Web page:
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Epilepsy diagnosis using a clinical decision tool and artificially intelligent electroencephalography.

OBJECTIVE: To construct a tool for non-experts to calculate the probability of epilepsy based on easily obtained clinical information combined with an artificial intelligence readout of the electroencephalogram (AI-EEG).

MATERIALS AND METHODS: We performed a chart review of 205 consecutive patients aged 18 years or older who underwent routine EEG. We created a point system to calculate the pre-EEG probability of epilepsy in a pilot study cohort. We also computed a post-test probability based on AI-EEG results.

RESULTS: One hundred and four (50.7%) patients were female, the mean age was 46 years, and 110 (53.7%) were diagnosed with epilepsy. Findings favoring epilepsy included developmental delay (12.6% vs 1.1%), prior neurological injury (51.4% vs 30.9%), childhood febrile seizures (4.6% vs 0.0%), postictal confusion (43.6% vs 20.0%), and witnessed convulsions (63.6% vs 21.1%); findings favoring alternative diagnoses were lightheadedness (3.6% vs 15.8%) or onset after prolonged sitting or standing (0.9% vs 7.4%). The final point system included 6 predictors: Presyncope (-3 points), cardiac history (-1), convulsion or forced head turn (+3), neurological disease history (+2), multiple prior spells (+1), postictal confusion (+2). Total scores of ≤1 point predicted <5% probability of epilepsy, while cumulative scores ≥7 predicted >95%. The model showed excellent discrimination (AUROC: 0.86). A positive AI-EEG substantially increases the probability of epilepsy. The impact is greatest when the pre-EEG probability is near 30%.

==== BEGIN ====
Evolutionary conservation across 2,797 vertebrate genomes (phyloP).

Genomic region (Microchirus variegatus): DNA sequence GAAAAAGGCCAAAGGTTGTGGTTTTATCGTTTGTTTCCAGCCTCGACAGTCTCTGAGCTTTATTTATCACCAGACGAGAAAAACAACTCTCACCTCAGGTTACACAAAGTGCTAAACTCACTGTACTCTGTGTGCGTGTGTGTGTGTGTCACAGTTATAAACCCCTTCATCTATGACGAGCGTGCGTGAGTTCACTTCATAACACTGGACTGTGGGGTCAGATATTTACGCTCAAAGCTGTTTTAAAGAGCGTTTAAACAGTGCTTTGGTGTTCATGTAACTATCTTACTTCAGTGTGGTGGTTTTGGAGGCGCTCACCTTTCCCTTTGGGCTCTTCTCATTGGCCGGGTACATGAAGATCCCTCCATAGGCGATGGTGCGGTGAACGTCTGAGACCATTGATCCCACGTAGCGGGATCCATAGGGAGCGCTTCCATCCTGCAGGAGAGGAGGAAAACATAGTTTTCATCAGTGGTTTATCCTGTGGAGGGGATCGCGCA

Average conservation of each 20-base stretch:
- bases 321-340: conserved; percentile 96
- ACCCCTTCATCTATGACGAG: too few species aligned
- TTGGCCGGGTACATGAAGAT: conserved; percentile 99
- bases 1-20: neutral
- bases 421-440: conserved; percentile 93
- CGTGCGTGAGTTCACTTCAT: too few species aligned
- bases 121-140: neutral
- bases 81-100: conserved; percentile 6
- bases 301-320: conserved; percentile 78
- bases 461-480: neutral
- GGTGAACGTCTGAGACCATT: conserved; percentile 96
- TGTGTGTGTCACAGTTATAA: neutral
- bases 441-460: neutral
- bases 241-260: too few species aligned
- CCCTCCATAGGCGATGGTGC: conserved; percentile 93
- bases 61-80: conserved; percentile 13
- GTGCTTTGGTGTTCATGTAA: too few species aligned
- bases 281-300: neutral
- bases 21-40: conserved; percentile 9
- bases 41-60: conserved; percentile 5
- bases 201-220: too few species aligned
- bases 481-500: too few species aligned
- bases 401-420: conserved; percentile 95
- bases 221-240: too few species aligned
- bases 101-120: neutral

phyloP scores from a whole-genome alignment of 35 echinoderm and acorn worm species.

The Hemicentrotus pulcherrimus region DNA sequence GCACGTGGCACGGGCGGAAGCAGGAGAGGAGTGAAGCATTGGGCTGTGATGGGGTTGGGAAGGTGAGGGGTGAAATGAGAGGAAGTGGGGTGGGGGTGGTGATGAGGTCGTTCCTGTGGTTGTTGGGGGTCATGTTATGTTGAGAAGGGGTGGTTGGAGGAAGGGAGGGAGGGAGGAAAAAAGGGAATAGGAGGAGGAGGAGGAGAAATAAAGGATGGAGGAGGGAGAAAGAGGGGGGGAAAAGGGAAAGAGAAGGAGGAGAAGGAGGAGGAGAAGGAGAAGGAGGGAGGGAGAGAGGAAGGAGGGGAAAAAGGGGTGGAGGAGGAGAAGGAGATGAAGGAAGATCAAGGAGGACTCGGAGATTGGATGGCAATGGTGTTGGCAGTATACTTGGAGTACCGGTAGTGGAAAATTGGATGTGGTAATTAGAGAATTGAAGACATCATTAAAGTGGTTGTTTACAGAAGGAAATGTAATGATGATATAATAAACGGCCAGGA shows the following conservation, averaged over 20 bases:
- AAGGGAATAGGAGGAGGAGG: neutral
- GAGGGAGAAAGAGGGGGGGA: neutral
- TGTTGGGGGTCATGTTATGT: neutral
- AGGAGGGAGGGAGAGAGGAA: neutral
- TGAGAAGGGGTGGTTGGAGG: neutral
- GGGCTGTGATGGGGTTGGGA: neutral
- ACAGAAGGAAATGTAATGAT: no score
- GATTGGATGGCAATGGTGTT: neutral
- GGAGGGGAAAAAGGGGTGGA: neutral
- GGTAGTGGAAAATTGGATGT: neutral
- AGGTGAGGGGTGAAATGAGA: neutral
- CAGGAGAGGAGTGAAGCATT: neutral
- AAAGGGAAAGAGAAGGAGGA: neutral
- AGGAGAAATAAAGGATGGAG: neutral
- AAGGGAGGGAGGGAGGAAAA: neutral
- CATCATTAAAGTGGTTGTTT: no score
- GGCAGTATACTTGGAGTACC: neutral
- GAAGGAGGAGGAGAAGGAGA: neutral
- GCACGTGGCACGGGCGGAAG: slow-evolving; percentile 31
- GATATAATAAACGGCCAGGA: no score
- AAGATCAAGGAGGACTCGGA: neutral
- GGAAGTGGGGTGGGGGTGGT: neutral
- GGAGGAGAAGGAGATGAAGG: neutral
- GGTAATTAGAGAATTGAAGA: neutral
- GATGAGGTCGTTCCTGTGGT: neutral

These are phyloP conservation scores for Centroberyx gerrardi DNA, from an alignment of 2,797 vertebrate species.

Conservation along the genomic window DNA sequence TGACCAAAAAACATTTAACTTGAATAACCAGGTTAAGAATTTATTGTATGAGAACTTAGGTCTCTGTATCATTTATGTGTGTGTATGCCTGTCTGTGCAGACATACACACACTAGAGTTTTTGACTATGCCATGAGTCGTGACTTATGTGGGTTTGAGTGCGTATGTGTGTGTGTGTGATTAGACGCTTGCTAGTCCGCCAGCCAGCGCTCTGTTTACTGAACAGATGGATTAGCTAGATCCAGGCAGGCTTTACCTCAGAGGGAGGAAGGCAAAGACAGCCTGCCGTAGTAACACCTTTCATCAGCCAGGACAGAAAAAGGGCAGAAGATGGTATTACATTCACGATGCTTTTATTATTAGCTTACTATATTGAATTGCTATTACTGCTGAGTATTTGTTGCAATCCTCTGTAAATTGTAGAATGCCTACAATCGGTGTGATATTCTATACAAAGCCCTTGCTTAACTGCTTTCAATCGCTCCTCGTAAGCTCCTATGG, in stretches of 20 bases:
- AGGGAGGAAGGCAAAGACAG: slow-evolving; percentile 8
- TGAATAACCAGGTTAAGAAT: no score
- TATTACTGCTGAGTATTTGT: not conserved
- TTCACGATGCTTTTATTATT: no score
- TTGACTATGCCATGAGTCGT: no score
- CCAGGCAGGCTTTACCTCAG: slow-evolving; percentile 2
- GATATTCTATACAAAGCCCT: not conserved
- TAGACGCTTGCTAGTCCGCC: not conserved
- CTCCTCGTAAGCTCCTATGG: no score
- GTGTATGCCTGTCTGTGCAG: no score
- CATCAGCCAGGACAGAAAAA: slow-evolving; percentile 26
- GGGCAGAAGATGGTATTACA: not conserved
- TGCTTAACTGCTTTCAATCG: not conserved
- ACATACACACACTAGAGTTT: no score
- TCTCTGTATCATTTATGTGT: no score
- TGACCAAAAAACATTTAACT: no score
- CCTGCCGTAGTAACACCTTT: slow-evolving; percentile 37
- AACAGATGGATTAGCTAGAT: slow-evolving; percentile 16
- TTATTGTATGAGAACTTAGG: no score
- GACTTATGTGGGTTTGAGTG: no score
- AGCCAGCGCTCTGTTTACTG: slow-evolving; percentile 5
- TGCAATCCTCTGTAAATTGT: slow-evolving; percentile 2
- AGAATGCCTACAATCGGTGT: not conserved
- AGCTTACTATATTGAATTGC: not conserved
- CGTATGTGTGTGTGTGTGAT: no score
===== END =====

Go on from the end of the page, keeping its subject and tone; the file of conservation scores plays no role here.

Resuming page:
SIGNIFICANCE: A decision tool using a small number of historical clinical features accurately predicts the probability of epilepsy. In indeterminate cases, AI-assisted EEG helps resolve uncertainty. This tool holds promise for use by healthcare workers without specialty epilepsy training if validated in an independent cohort.

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